She said the reason she did it was that no one offered her any refreshments.

Sudden air traffic flowing into air ways that are controlled by the People’s Liberation Army is one of the reasons for the issue.

This is aggravated when bad weather forces airlines to delay or cancel flights.

Monday, July 29, 2013


The Onion
July 29, 2013

VATICAN CITY—Following Pope Francis’ tolerant remarks Sunday about homosexuals and the Catholic Church, Vatican officials reportedly went into crisis mode, announcing that the Pope’s thoughtful message of understanding was clearly taken out of context.

“It is not the official stance of the Pope or the Catholic Church that all people of good will who seek the Lord, especially gay people, should be accepted by Christ,” a visibly nervous Vatican spokesman told reporters, adding that the Holy Father was clearly tired after his long trip to Brazil and never meant for his comments to sound caring or realistic. “Homosexuality is a disorder. And this in no way means that, going forward, the Catholic Church will be an open-minded, more sensible organization. I assure you we are just as prejudiced and backward today as we were yesterday. Thank you.”

According to an anonymous source close to the Vatican, the Pope is currently being yelled at by Church officials, who are telling him, “You don’t just go off script like that. Who the fuck do you think you are?”


Sunday on ABC’s This Week with George Stephanopoulos, , during a discussion of whether the government should bail out bankrupt Detroit, Washington Post columnist George Will got into it with Katrina vanden Heuvel, the far-left editor of The Nation magazine, and Steve Rattner, Obama’s former auto-bailout czar.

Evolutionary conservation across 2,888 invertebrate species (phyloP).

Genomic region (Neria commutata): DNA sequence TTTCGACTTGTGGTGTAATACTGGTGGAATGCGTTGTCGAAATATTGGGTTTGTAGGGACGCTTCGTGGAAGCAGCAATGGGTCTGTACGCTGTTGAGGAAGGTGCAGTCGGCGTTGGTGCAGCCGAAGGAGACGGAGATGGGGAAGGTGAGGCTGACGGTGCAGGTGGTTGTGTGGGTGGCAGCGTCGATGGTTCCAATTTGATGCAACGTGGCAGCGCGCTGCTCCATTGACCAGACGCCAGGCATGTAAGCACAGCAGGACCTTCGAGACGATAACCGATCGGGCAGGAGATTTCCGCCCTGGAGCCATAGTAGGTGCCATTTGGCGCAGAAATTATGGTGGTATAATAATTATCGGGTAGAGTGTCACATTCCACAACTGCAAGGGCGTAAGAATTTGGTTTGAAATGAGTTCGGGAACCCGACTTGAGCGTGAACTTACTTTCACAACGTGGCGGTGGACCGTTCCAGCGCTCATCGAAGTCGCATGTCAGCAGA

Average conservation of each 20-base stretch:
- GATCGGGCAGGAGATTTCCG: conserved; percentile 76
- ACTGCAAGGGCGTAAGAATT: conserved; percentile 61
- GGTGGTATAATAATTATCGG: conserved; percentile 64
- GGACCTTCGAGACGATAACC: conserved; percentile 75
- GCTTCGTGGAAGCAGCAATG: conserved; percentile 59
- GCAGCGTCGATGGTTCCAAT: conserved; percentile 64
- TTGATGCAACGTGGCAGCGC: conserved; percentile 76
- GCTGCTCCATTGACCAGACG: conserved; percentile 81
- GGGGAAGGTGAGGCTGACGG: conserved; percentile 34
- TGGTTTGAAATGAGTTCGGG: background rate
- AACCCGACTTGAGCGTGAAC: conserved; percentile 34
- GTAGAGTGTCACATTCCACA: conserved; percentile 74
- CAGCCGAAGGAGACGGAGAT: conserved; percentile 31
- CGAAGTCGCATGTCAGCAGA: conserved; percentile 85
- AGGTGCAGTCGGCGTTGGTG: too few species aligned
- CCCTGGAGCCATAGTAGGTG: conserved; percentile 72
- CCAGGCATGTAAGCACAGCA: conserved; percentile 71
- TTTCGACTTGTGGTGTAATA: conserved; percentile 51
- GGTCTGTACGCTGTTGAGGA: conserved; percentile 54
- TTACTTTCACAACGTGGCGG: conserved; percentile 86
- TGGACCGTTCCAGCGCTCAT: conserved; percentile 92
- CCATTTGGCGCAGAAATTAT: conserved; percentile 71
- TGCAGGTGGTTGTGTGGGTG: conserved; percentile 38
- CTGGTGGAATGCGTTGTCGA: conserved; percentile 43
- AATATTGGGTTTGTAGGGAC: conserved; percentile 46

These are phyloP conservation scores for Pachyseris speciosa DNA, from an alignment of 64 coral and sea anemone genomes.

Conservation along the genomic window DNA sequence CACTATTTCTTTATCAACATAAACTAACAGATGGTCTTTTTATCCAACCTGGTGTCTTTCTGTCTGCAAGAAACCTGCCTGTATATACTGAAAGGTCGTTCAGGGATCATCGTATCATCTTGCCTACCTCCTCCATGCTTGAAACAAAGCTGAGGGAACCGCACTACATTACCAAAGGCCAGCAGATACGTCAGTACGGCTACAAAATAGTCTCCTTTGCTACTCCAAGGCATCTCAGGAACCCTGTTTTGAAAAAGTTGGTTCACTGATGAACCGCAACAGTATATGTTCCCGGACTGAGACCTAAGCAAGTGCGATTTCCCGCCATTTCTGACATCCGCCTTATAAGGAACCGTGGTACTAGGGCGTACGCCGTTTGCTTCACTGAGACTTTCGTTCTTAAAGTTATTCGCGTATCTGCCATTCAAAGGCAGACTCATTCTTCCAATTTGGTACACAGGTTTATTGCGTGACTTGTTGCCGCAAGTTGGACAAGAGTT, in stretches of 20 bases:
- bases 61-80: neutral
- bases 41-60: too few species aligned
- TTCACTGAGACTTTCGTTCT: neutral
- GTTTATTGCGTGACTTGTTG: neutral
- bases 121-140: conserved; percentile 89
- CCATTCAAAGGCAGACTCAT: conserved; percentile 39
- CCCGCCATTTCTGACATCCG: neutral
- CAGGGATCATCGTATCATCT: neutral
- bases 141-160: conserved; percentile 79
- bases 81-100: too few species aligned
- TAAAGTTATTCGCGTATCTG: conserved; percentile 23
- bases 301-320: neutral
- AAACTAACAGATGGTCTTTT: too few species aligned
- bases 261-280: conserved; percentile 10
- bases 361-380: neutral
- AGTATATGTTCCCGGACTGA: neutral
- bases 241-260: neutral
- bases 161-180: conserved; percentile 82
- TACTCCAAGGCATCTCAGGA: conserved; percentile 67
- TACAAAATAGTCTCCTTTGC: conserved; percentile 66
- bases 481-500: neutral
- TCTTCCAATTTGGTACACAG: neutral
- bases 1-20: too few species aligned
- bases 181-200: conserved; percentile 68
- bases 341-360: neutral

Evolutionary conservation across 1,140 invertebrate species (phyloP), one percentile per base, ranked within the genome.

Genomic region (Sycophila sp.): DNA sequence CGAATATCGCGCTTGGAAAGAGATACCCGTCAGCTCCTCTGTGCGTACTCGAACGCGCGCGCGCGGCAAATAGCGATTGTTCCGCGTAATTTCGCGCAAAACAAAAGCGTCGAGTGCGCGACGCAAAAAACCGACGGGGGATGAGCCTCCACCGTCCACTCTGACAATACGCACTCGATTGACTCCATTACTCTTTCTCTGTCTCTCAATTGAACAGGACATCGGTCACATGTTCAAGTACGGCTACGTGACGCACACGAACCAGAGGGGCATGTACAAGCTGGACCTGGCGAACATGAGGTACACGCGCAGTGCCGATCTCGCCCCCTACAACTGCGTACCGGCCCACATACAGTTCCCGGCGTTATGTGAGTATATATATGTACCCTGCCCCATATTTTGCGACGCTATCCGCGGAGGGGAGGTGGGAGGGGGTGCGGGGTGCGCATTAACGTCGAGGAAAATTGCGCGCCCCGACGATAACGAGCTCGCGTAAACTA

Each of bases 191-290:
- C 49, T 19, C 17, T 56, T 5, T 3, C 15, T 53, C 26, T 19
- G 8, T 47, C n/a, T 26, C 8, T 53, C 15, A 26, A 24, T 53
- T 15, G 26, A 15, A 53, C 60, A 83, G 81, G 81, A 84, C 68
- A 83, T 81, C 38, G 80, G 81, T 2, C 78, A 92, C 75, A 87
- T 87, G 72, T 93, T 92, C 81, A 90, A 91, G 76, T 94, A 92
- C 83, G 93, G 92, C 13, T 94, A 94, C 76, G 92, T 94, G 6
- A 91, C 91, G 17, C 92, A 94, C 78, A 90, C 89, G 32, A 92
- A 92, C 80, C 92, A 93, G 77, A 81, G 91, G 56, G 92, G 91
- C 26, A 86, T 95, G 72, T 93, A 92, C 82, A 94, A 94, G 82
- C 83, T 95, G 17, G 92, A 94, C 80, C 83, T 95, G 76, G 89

Rattner: ….. you have got a situation where 80 percent of the pain from this restructuring is being borne by the workers and the retirees if this plan goes through. You have a situation -- where I have read that whole plan, and I don't believe it can solve Detroit's problems. Detroit needs investment, and that's where the federal government and the state, particularly, can and should help.

Will: [Detroit] can't solve the problems, because their problems are cultural. You have a city, 139 square miles, you can graze cattle in vast portions of it, dangerous herds of feral dogs roam in there. 3 percent of fourth graders reading at the national math standards, 47 percent of Detroit residents are functionally illiterate, 79 percent of Detroit children are born to unmarried mothers. They don't have a fiscal problem, Steve, they have a cultural collapse.

vanden Heuvel: I find that really insulting to the people of Detroit. I think there is a serious discussion about the future of cities in a time of deindustrialization. But in many ways, Detroit has been a victim of market forces, and I think that what Steve said is so critical, that retirees and workers should not bear this. And this story should not be hijacked as one of about greedy public unions and fiscal responsibility.

Will: But Steve said in his op-ed [The New York Times, 7-20-13] was the people of Detroit are no more to blame than the victims of Hurricane Sandy, because apart from voting, he said. Well, what did they vote for? For 60 years, they voted for incompetents, malcontents and in some cases, criminals.


After declaring that Israel wanted to resume peace negotiation, but without preconditions, Netanyahu capitulates to Palestinian demands

I was an ardent supporter of Netanyahu while he was out of office and celebrated his election as prime minister. However, I’ve been sorely disappointed in him since then.

Netanyahu knows the Palestinians are not really interested in peace, yet he is willing to release 140 dangerous terrorists from prison just so Mahmoud Abbas will send some officials to Washington, not to negotiate for peace, but just to talk about resuming negotiations. He keeps caving in to the demands of the Europeans and the United States for a resumption of long-stalled peace negotiations.